Crystallisation. Three crystallisation conditions were used for each protein: the precipitant at the published crystallisation concentration, the precipitant at a concentration 20% lower than the published condition and the precipitant at a concentration 20% higher than the reported precipitant concentration (buffer and other additives conditions remained the same in these three test conditions). Four replicates were used for each of these three conditions. All the crystallisation experiments were set up on the same day, in parallel using the same protein batches (incubated on ice) for each plate. Protein buffers andcrystallisation conditions for each protein are given in Table 2. Plates were removed from their plastic sleeves just prior to setting up the experiments to minimise contamination. The crystallisation condition (85 m l) was placed in the reservoirs of the crystallisation plates using a Biomek H 2000 Laboratory Automation workstation (Beckman Coulter, California, USA). The protein drops constituted 200 nL of proteinand 200 nL of crystallisation solution and were prepared using a MosquitoH robot (TTP LabTech, Melbourn, UK) at room temperature. All sitting-drop plates were sealed using tape (Qiagen, California, USA) and all plates were incubated in the same incubator (Thermoline, Queensland, Australia) set to 20 uC. In total, 792 crystallisation drops were prepared in one day. Each of the 11 plates used in this pilot study held 4 replicates of 3 crystallisation conditions for 6 proteins. Images of the crystallisation experiments were captured using a Crystal Monitor TM workstation (Emerald Biosystems, Washington, USA) at the standard settings of 1.0 brightness, 1.0 gamma adjustment and auto exposure for the highest image resolution (10 s per image). The brightness was adjusted to 1.25 or 1.5 for plates with dark shadowing around the crystallisation drop to improve the image quality.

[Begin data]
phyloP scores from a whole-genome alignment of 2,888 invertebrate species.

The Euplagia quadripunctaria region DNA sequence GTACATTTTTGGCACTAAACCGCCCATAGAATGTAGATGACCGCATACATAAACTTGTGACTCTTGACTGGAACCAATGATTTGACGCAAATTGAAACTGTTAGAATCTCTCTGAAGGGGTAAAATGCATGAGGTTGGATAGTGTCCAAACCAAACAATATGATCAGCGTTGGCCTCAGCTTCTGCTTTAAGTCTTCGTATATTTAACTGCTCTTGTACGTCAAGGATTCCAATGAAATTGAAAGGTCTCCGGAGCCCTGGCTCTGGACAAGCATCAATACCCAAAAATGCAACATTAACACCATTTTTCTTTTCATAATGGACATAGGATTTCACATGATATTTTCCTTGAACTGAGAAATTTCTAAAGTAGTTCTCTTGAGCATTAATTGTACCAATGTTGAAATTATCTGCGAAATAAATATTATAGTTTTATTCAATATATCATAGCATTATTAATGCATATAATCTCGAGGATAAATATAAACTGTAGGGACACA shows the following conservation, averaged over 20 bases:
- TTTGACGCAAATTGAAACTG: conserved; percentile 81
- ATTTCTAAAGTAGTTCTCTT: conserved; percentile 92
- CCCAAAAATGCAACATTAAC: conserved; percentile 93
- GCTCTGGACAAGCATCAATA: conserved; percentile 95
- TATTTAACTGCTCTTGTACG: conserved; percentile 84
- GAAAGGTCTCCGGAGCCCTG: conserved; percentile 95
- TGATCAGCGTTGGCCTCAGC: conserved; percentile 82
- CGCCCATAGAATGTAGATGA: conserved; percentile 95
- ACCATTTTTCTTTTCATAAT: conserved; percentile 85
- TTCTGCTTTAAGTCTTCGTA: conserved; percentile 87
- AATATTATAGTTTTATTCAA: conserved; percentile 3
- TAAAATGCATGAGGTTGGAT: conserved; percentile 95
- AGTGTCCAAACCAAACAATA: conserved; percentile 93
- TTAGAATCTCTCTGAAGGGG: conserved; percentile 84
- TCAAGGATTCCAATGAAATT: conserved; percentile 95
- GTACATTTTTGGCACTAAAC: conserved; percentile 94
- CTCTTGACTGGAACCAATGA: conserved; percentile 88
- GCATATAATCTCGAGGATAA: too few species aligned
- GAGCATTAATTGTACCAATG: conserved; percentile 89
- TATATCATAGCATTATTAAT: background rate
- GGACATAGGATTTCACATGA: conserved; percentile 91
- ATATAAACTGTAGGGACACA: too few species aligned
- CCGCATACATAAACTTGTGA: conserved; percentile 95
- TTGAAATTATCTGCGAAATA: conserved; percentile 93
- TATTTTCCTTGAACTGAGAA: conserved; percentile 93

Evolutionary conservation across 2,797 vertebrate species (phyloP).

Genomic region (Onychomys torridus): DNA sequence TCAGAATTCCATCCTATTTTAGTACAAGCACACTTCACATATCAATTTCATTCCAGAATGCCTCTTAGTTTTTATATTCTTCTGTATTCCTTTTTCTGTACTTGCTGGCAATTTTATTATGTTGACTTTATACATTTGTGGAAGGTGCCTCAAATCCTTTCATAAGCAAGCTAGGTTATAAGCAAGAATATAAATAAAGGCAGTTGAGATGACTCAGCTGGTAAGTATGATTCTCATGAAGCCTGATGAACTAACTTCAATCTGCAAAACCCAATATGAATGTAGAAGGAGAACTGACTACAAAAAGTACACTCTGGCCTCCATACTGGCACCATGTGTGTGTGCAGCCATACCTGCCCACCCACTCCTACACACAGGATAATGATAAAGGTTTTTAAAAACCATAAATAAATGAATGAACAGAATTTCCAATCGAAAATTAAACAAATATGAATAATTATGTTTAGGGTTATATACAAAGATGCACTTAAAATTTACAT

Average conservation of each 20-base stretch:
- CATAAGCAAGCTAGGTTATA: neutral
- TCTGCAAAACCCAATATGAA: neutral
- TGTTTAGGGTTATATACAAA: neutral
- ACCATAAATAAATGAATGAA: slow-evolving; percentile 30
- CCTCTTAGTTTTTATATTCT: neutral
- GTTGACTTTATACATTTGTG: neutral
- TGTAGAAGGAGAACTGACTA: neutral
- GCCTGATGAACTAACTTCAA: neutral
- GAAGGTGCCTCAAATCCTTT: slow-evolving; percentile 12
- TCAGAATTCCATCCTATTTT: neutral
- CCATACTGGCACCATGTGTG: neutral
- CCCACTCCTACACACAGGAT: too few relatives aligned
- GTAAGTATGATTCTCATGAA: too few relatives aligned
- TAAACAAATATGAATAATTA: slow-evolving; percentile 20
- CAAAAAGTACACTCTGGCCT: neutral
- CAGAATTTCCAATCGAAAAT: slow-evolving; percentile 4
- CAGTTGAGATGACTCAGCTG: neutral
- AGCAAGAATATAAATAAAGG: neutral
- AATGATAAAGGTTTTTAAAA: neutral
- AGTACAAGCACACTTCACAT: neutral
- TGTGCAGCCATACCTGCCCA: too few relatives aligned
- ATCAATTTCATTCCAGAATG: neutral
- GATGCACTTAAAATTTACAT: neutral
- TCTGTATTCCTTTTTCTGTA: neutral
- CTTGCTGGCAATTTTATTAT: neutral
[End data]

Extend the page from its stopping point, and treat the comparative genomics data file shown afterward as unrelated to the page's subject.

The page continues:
evident between apo-EgFABP1 and the different complexes (Figure 2). Results show that binding of FAs gives EgFABP1 significant relative protection against cleavage. After 5 minutes of proteolysis the apo-protein shows several bands corresponding to proteolytic fragments, while the holo-forms show mainly the band corresponding to full-length EgFABP1 and less intense bands corresponding to proteolytic fragments (Figure 2A). This suggests that ligand-binding results in a different exposure of proteolytic sites. It is interesting to note that after 16 hours of proteolysis the holo-proteins do not seem to be further proteolysed while the apo- protein is almost completely degraded (Figure 2B). Previous results obtained for other members of the family of FABPs have suggested that binding of ligands involves conformational changes, especially on the portal region of FABPs [10,31,42]. Furthermore, in silico simulations show that, upon ligand binding, subtle conformational changes can be detected inside the cavity, in the surface andin the portal region of EgFABP1 (Esteves, unpublished data). These changes could make cleavage sites less accessible to the protease.